Explaining steps world takes toward global warming

November 21, 1990|By David Zurawik | David Zurawik,Sun Television Critic

"After The Warming" is an ambitious and impressive production by Maryland Public Television. At times, it seems like some of the best and most enlightened public television to be broadcast in a while.

But the two-hour look at global warming with James Burke also suffers from one of the worst sins of much commercial broadcasting -- overemphasizing personality at the expense of argument and coherence. "After The Warming," which airs at 8 tonight on MPT (Channels 22 and 67), is too much the personality of itsstar, who previously hosted PBS series "Connections" and "The Day the Universe Changed."

The show is basically about the greenhouse effect and global warming. The interesting approach taken by MPT is to place the show in the year 2050 and have Burke look back over how wisely or foolishly we have dealt with pressing environmental concerns between 1990 and 2050.

I say "basically" because this show quickly becomes essentially a two-hour lecture on weather and its relation to the history and future of human civilization. Granted Burke will remind many viewers of the best university lecturer they ever heard. But it's still one man lecturing from a script full of McLuhanesque connections.

McLuhanesque, as in Marshall McLuhan? Yes. For example, did the invention of the chimney in the 16th century really create social classes, as Burke casually declares? Burke's suggestion is that with chimneys you could have indoor fires, and so tribes of people no longer had to live around one great central fire.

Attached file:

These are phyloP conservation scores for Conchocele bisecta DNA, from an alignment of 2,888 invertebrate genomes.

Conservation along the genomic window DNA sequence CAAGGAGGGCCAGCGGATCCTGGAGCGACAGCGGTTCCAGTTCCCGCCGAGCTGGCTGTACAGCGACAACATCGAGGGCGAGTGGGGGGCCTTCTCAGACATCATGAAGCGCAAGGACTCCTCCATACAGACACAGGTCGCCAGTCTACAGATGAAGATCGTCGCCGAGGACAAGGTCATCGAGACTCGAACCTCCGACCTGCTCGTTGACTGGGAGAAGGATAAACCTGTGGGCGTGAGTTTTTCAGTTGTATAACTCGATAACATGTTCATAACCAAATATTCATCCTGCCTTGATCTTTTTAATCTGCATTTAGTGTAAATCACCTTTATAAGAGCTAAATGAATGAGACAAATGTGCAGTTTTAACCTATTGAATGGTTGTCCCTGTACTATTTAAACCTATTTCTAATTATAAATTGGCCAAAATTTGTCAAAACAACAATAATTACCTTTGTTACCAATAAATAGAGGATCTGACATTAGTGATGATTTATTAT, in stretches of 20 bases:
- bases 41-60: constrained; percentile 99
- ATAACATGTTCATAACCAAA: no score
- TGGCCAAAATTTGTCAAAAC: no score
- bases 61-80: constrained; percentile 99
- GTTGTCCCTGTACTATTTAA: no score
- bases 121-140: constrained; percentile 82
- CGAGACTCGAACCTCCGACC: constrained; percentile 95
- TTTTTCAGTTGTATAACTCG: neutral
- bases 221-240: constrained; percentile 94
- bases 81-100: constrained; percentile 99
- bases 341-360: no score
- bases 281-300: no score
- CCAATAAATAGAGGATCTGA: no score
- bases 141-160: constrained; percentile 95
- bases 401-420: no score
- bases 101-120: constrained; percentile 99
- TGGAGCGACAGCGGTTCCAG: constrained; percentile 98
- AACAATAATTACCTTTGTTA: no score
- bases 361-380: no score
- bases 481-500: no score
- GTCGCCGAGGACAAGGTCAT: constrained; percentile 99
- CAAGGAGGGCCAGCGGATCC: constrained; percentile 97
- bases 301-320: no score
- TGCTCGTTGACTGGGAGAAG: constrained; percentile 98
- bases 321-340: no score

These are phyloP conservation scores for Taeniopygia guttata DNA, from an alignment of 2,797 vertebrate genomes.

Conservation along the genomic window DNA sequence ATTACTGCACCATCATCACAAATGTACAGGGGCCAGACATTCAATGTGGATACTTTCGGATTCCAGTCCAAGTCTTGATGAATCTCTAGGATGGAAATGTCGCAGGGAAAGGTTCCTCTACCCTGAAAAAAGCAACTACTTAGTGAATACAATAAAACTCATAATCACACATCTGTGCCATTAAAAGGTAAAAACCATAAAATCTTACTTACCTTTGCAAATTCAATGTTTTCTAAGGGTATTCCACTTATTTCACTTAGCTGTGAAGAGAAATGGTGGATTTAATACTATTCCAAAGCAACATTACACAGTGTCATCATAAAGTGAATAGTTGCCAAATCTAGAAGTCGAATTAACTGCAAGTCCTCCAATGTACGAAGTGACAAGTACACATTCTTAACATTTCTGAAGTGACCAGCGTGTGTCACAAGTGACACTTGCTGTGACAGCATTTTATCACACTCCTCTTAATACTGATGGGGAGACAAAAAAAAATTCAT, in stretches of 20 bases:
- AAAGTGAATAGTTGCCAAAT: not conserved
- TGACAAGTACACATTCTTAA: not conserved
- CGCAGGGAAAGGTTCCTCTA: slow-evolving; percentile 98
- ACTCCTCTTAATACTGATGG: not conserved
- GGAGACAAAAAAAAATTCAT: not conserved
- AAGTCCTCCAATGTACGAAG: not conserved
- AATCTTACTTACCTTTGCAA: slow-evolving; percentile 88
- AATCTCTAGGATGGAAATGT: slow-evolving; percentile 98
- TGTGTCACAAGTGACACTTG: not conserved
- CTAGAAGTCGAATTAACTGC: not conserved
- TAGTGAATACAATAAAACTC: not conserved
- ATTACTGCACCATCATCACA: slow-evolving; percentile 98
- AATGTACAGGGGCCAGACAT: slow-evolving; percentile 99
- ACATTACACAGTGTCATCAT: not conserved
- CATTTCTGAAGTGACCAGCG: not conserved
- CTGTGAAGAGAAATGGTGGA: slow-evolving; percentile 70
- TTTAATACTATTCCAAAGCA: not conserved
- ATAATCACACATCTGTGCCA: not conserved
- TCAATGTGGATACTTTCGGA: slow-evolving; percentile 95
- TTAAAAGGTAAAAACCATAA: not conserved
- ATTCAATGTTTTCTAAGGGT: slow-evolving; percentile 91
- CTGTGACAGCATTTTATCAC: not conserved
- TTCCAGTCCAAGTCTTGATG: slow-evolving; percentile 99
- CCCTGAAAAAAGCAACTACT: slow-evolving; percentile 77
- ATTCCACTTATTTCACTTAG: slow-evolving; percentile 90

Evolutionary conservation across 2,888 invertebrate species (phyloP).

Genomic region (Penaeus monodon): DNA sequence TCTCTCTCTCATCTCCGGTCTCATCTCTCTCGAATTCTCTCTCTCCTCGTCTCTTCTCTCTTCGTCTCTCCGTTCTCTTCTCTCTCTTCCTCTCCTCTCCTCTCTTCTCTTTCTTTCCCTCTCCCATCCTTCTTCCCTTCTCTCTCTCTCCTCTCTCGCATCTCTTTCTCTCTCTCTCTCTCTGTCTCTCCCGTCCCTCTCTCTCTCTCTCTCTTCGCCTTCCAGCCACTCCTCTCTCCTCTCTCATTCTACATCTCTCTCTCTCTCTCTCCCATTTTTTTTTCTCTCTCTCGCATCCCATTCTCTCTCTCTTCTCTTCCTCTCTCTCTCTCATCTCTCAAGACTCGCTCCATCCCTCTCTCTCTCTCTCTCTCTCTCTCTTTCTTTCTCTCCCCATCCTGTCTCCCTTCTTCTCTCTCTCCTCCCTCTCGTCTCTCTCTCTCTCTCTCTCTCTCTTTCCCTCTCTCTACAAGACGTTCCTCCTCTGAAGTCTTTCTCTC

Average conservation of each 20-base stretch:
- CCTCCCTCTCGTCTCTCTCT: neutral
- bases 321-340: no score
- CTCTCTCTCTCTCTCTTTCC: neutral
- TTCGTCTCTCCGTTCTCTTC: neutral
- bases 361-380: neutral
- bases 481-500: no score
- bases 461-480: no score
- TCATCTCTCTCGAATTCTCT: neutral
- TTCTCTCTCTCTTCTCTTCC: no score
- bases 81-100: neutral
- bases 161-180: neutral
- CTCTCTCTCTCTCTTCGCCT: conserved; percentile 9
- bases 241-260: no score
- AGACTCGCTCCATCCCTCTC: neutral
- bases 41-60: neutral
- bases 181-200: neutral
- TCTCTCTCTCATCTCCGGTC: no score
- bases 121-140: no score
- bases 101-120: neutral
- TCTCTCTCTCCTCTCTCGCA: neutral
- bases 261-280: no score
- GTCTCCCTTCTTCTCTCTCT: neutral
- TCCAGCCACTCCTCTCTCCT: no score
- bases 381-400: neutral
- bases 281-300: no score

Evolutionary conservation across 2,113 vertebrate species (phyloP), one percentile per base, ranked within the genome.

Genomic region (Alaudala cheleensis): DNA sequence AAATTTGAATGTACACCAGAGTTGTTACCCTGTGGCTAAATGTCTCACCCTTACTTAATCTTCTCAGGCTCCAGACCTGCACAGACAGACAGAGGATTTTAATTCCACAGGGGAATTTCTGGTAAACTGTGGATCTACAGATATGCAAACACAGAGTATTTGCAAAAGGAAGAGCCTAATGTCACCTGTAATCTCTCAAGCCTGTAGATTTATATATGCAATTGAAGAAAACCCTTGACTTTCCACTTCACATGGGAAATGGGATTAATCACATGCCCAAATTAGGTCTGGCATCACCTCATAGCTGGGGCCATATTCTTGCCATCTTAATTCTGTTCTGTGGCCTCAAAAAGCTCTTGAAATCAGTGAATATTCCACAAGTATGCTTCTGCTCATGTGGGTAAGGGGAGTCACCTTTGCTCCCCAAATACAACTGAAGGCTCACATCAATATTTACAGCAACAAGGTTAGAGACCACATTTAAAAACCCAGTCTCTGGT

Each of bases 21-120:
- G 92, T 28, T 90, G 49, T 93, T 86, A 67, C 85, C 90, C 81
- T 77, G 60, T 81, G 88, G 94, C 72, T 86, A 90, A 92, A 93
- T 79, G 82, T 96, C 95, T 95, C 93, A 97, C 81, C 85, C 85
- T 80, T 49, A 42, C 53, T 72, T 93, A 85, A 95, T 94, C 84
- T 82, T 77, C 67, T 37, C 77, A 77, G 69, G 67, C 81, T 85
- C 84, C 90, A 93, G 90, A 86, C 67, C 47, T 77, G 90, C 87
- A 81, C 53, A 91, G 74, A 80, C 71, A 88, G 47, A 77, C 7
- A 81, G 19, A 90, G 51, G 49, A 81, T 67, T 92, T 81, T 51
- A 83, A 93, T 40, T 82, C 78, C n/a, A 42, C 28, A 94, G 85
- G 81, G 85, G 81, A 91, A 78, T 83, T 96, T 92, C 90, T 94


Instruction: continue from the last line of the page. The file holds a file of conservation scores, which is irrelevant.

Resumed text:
And are the "flatulent cows" Burke refers to more than once really that much to blame for problems with the planetary carbon cycle? I'm only asking.

Among the more impressive aspects of "After The Warming" are the visuals, which the producers are calling "virtual reality."

The effect is that Burke can be positioned in a geodesic dome with 3-D images projected around him so it looks as if he is walking in and out of scenes ranging from a hillside in Iceland to a Mediterranean mountain pass. Such "virtual reality" does enhance the lecture considerably -- both in terms of making it more involving and understandable.

MPT says it is the first time advanced graphics and live action have been combined this way. But this process or one very much like it has been used before -- such as on NBC's ill-fated "Yesterday, Today and Tomorrow" show with Mary Alice Williams two summers ago.

The bottom line is that many of Burke's insights are brilliant and easily worth the two hours of time viewers will spend with this show. But viewers should try to be more discriminating than the producers were about what they accept and reject in Burke's electronic classroom.

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